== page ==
Creating a Google+ Event is a great way to promote a walk. Share it publicly from your own stream first then share it into the Photograph Melbourne Meetups and Photowalks category. It's important to do it this way around as communities limit the visibility of posts and events to that community to varying extents.

Be online and active to answer questions. Solicit help from interested people who indicate they're coming to be walk leaders to help you on the day with keeping people grouped and moving. With small groups this really doesn't matter at all but with big groups split them up and try to separate them with some distance to avoid angst from authorities. Be prepared to alter your plans during the day as events transpire.

Include a hash tag e.g. the walk in this blog post is #collingwalk as it will help people to find the relevant images and posts.

Sponsorship can really help you promote the walk but be careful as it is a fine line. Community photowalks are not commercial activities nor may they be treated as such. They are not a networking opportunity for your business.

Photograph Melbourne has started to use eventbrite.com.au for ticketing and event management since g+ events went away.

Collecting Information & Privacy

Don't collect any private information that you don't specifically need for the activity. Follow the National Privacy Principals as much as possible. As an example, you might need the email address of the winner of a competition to provide to the sponsor. Don't take everyone's before the walk just contact the winner later to get theirs. Note that the eventbrite.com.au tool does collect emails as a login but both the tool provider and the moderators will not use the emails for any other purpose. Use Eventbrite.com.au to push out any notifications so that you don't need to have any of the emails outside that tool.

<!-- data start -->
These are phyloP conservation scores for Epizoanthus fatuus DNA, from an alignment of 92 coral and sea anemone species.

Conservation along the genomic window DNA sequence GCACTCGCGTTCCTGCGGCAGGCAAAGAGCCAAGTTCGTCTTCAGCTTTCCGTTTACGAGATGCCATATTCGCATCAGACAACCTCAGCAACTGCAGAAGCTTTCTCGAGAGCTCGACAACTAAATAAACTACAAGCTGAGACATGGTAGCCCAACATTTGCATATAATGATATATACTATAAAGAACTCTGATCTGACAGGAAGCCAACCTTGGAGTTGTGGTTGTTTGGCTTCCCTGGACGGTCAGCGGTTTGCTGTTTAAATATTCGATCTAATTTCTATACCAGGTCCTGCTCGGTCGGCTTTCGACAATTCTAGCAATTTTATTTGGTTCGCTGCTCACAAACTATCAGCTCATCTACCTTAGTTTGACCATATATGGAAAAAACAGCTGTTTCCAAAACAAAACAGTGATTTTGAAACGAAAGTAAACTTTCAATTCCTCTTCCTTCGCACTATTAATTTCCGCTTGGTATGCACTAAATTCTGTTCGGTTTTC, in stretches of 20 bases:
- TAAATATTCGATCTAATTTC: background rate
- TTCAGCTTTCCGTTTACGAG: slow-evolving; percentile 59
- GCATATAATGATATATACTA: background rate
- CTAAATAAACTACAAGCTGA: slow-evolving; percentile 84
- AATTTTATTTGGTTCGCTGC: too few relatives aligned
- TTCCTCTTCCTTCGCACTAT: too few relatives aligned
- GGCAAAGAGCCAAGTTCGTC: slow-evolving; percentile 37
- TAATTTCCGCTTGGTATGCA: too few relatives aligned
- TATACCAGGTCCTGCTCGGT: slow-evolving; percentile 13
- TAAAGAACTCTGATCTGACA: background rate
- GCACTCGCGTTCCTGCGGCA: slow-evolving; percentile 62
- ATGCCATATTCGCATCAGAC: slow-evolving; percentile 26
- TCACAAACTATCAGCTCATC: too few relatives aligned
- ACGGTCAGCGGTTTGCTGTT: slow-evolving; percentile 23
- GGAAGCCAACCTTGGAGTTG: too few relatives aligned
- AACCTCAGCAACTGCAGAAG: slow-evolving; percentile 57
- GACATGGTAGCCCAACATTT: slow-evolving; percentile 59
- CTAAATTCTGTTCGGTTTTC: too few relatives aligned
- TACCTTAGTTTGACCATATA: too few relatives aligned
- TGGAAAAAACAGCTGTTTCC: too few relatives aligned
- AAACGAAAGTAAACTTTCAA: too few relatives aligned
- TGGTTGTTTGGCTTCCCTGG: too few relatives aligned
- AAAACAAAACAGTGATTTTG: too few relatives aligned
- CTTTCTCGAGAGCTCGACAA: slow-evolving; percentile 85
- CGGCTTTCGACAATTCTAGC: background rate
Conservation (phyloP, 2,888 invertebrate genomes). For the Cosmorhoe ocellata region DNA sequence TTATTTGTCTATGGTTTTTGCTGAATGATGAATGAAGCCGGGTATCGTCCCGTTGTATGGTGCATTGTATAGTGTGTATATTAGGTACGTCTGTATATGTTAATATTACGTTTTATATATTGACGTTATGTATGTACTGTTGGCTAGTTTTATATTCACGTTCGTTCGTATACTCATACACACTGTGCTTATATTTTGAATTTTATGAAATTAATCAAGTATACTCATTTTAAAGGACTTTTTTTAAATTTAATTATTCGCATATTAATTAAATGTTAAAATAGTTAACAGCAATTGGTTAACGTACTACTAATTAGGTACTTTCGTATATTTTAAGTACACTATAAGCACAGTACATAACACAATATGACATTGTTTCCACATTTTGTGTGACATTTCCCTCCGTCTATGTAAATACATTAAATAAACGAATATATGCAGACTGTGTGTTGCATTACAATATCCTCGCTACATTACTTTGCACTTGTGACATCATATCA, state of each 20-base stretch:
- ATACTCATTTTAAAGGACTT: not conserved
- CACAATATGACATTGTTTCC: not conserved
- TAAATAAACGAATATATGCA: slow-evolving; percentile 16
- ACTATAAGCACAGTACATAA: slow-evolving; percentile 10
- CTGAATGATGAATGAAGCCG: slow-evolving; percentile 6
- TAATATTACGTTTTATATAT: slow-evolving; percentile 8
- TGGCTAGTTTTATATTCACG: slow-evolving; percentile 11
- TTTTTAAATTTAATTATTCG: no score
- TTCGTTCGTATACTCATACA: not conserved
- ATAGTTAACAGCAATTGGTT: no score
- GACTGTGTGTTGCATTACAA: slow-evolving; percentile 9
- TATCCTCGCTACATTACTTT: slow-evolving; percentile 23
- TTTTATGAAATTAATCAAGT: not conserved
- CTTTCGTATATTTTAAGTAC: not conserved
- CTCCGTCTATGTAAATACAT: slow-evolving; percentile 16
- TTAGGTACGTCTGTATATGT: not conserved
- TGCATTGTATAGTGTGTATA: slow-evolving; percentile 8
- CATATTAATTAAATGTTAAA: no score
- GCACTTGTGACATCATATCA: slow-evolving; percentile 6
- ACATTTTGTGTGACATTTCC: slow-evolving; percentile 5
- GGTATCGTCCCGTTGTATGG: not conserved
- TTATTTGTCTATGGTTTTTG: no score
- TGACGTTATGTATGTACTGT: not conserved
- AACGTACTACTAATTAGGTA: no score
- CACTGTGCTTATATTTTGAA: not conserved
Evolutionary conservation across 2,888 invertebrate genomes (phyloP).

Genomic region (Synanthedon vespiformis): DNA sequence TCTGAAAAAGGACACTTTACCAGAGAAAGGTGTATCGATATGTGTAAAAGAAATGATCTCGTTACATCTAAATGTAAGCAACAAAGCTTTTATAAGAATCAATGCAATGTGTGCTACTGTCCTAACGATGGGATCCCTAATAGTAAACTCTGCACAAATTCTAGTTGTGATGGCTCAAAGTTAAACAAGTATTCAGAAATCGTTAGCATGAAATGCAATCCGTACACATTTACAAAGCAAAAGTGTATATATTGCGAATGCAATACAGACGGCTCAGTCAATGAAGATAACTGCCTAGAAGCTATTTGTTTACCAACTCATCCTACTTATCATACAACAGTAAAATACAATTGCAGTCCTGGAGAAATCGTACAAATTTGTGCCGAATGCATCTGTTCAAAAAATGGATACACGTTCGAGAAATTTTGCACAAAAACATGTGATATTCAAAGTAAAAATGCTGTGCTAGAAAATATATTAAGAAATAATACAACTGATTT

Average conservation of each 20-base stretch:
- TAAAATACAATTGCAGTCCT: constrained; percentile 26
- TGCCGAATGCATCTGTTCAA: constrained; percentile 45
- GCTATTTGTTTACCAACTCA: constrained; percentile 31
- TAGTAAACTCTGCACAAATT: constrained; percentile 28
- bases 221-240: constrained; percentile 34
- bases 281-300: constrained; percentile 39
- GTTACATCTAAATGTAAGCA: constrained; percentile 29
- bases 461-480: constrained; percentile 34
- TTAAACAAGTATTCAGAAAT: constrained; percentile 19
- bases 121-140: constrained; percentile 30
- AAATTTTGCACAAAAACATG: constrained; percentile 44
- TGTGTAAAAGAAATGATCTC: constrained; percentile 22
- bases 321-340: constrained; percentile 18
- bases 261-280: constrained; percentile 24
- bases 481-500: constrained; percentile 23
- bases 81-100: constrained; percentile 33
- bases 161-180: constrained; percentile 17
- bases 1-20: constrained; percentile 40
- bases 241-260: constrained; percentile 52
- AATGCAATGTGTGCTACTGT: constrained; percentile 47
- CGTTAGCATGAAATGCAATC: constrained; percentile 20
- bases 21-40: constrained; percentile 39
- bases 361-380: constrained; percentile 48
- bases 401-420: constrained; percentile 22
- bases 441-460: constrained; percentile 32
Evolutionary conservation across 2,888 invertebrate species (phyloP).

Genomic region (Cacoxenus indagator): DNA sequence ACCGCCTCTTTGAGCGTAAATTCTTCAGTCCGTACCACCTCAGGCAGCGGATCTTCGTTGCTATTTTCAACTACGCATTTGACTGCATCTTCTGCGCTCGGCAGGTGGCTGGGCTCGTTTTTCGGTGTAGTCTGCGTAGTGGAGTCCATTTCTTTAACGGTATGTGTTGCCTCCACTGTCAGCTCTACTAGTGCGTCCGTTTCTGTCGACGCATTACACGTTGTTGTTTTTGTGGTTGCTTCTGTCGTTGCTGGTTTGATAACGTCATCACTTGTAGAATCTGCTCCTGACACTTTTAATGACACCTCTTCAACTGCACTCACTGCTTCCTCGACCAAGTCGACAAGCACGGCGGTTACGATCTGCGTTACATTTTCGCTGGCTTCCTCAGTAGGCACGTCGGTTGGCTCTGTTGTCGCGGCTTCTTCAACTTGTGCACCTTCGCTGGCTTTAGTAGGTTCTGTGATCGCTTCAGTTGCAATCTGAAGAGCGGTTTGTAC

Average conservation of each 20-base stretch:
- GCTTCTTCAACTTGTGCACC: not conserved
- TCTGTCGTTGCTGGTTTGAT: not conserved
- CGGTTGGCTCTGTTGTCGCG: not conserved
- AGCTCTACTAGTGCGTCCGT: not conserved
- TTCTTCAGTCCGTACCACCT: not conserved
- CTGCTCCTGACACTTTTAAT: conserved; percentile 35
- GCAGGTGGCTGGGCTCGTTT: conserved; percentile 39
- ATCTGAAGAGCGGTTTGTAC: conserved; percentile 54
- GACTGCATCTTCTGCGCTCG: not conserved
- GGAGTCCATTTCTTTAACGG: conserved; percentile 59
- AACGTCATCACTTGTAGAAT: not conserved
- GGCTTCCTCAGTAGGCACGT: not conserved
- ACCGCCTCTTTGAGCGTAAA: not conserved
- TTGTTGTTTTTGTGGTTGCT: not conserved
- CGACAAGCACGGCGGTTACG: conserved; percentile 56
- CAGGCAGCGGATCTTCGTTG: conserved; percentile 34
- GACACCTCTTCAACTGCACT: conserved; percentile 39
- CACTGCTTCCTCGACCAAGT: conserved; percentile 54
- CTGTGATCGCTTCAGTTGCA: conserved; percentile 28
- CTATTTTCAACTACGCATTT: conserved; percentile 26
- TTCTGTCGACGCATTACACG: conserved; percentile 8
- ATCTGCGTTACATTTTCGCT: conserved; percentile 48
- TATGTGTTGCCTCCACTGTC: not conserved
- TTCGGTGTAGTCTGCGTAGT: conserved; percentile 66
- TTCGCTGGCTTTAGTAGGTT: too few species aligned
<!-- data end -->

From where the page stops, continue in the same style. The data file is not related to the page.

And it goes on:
You might be tempted to share phone numbers. I do so amongst the walk leaders, but don't ask people to give you theirs. They might volunteer it but that is different.

A lot of people see privacy differently and some take it extremely seriously.

On The Day

Turn up! Don't assume someone else will do it. Get there early. Scout out the meeting area and set up camp. Get ready for the walkers to come. If you've got any giveaways or swag from sponsors prepare to show it to people. I usually hand small stuff out at the start so I don't have to carry it. Bigger or more expensive stuff I tend to hold onto at home and use a photo competition to give it out as prizes. This improves fairness  is a good promotional aid and keeps your walk in people's minds for some time after the walk while the competition progresses. This is also good for your sponsors as it improves their visibility by repeated posts about the competition.

Consider using a tool such as Glympse to allow you to share your location to a specific group without any private information for the duration of the walk to help stragglers find you.

Stay for the entire walk. They can become a bit annoying sometimes and a bit of a slog. Make sure you stick out the entire event and ensure your stragglers reach the end of the walk. I generally end at a food or drink venue which gives early arrivers time to get stuck in while the stragglers catch up.

Do you need to walk in the lead? No, people can follow your route that you published. Some might like to be around you during the walk. Give them what guidance you can while you do your own shots.

Afterwards

Talk to people at the end of the walk find out what they liked or didn't like. This will be varied and you'll never please everyone. Don't even try, you'll just go mad. But do listen and use reason to make decisions. Followup with people later. Watch the streams of people who came on the walk. They are more likely to be truthful behind the safety of their keyboard. Talk to your regulars - their feedback is vital if you want to keep them as regulars!